British and Canadian theatregoers perusing social media may have had quite a start when they saw news that a Shakespeare theatre in Stratford had burned to the ground. Their shock will have turned to relief no doubt, when they learned that both the Royal Shakespeare Company and Stratford Festival facilities were safe.
However, for two generations of theatregoers in the northeast of the US, the loss of the American Shakespeare Theatre (also known as the American Shakespeare Festival) in Stratford, Connecticut will have been cause for grief, even if the theatre hasn’t been in operation for three decades, standing dormant on its bucolic riverside patch of land.
When it opened in the mid-1950s, the American Shakespeare Theatre was a big draw. Reports on its demise note that in its heyday it was the second most popular tourist attraction in the state.
Countless high-school students saw their first Shakespeare productions there, with often starry casts, including luminaries like Katharine Hepburn, Roddy McDowell, Helen Hayes, and Maurice Evans in its early years and, even at the end, Christopher Plummer, James Earl Jones and Christopher Walken.
But the 1,500-seat house was scaled like a Broadway venue, and the 1960s saw the rise of the regional theatre movement with more intimate venues of around 500 seats opening around the country. Connecticut’s Goodspeed Opera House – long mothballed – reopened in 1964, the same year Hartford Stage was established; they were followed by dual companies rising up in New Haven, Long Wharf Theatre in 1966 and Yale Repertory Theatre in 1967.
By the early 1980s, the regional companies were booming and, having lost its prime backer philanthropist Joseph Verner Reed in the 1970s, the Stratford theatre couldn’t sustain its economic model. Operations effectively ended in 1982, with a last gasp attempt to resuscitate the facility in 1989. The last show was a one-man version of The Tempest, Stuff as Dreams Are Made on.
Ownership of the building passed to the state, which eventually handed it back to the town. While various proposals were floated to reopen the theatre – often in combination with retail, hotel or housing developments – none came to pass. Lawsuits and political debates became the only theatre around the giant wooden venue. The fire this past weekend, while taking a building beloved by many, does not now have any real impact beyond the emotional and historical.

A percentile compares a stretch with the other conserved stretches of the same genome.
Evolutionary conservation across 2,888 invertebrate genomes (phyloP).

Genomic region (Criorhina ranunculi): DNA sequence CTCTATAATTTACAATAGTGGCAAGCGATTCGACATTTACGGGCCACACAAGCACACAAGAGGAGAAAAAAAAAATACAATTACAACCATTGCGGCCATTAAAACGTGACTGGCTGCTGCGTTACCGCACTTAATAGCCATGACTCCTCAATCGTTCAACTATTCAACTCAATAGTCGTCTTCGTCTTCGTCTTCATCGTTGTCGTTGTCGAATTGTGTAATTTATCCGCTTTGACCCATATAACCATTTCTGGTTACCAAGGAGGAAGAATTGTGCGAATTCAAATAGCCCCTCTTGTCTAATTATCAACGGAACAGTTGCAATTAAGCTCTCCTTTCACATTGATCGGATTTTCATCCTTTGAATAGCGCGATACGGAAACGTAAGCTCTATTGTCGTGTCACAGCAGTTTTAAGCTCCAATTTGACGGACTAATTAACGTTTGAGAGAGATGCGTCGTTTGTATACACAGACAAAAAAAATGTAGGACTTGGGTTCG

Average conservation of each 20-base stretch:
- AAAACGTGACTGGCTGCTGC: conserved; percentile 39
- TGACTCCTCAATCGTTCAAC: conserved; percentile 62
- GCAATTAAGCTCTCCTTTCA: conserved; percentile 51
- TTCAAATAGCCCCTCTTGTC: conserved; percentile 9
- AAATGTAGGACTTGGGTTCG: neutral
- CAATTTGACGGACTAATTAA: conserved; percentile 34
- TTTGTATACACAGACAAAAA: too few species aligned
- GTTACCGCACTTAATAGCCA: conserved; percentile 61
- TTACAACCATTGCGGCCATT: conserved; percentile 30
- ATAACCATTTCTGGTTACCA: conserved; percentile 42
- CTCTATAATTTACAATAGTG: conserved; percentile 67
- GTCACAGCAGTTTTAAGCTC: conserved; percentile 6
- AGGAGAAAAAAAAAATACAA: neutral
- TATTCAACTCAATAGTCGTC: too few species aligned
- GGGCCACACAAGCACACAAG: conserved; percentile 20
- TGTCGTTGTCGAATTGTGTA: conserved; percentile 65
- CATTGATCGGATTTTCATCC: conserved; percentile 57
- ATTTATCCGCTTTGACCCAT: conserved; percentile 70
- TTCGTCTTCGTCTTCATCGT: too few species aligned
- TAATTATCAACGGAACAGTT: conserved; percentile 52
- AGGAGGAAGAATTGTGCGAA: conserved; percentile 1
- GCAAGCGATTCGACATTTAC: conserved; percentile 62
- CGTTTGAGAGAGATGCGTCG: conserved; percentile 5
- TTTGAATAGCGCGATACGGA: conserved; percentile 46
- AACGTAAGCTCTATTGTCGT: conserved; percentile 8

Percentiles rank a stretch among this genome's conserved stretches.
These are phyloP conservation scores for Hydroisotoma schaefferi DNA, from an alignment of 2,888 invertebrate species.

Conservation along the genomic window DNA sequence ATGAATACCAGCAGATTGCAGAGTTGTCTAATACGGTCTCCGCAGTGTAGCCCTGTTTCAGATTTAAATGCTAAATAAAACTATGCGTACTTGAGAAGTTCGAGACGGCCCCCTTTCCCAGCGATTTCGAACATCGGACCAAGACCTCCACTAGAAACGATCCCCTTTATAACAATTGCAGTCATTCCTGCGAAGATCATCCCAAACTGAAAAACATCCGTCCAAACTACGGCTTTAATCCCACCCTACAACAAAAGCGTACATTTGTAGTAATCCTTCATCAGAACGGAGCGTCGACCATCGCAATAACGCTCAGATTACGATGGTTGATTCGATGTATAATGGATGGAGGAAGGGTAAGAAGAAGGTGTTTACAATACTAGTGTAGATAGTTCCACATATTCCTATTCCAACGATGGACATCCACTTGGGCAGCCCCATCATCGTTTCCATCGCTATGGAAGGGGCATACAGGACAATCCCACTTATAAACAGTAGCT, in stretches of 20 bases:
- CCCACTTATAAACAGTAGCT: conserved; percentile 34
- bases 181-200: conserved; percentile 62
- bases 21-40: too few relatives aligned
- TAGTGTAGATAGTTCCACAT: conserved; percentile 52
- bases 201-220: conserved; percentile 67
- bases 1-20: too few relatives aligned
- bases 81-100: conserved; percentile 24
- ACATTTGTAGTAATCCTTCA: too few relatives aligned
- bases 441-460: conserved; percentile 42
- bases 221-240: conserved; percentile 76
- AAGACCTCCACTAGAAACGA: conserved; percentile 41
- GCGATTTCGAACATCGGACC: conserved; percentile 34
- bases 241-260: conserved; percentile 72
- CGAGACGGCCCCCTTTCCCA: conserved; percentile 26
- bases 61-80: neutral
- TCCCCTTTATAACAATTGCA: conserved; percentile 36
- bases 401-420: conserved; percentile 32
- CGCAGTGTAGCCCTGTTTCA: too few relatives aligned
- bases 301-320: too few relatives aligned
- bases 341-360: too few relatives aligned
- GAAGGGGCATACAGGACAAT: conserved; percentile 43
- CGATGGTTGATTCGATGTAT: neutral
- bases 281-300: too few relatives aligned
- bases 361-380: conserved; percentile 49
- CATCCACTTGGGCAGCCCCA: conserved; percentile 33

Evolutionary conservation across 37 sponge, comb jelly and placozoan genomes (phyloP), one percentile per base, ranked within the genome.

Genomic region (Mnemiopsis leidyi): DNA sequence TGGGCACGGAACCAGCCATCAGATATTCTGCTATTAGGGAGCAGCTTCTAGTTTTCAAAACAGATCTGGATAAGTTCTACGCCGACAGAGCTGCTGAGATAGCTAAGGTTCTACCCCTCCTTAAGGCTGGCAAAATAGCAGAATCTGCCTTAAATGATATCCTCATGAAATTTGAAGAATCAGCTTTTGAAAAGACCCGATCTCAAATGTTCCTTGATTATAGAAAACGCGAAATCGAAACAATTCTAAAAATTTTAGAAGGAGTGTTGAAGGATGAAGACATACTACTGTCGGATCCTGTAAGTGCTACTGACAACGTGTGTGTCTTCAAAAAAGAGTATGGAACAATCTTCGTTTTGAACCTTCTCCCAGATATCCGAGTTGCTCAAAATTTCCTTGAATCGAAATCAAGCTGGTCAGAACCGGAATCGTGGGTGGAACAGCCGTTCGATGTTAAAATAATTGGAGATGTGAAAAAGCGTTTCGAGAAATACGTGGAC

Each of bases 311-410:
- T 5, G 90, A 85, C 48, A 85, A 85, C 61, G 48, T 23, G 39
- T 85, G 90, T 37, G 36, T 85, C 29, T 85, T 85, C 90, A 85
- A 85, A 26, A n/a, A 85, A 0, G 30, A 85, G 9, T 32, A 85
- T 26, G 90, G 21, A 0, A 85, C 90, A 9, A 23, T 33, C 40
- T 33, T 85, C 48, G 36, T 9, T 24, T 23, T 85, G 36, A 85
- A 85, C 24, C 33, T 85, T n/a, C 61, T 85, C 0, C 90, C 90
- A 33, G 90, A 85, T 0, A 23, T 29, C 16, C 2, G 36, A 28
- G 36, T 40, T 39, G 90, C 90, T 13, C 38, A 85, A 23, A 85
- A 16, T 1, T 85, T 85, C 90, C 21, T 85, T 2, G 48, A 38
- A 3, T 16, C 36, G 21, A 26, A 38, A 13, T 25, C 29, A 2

Of course, there are still business around Stratford, such as liquor stores and dry cleaners, which have Shakespeare in their name as a result of the theatre. There will be those who believe that the American Stratford should regain its place alongside its English and Canadian namesakes by staking a claim to classical theatre.
I am on record – thanks to The New York Times quoting my Facebook page – as saying that I think the site may be lost to theatre forever, unless insurance provides the funds to raise a more appropriately scaled venue from the ashes. Some educational programs which have recently sprung up may survive.
Might the fire actually galvanise a group to action to re-establish Stratford, Connecticut on the theatrical map? The theatrical environment in the area today does not want for quality work, but has seen audiences contract overall. So, sadly, hope for a larger world of Shakespeare in the little town will most likely be snuffed out for good, like its last ember was five days ago.
This week in US theatre
On Thursday, Arena Stage in Washington DC opens a politically oriented play that looks not at the current state of the US, where drama plays out daily in the theatre’s own backyard, but at the relatively recent past of Russia. Kleptocracy looks at the relationship of a rising oligarch and another young man on the move – Vladimir Putin. Jackson Gay directs the new work from Kenneth Lin, a writer for the US version of House of Cards.
Howard Sherman is a New York based arts administrator and advocate. Read his latest column every Friday at thestage.co.uk/author/howard_sherman/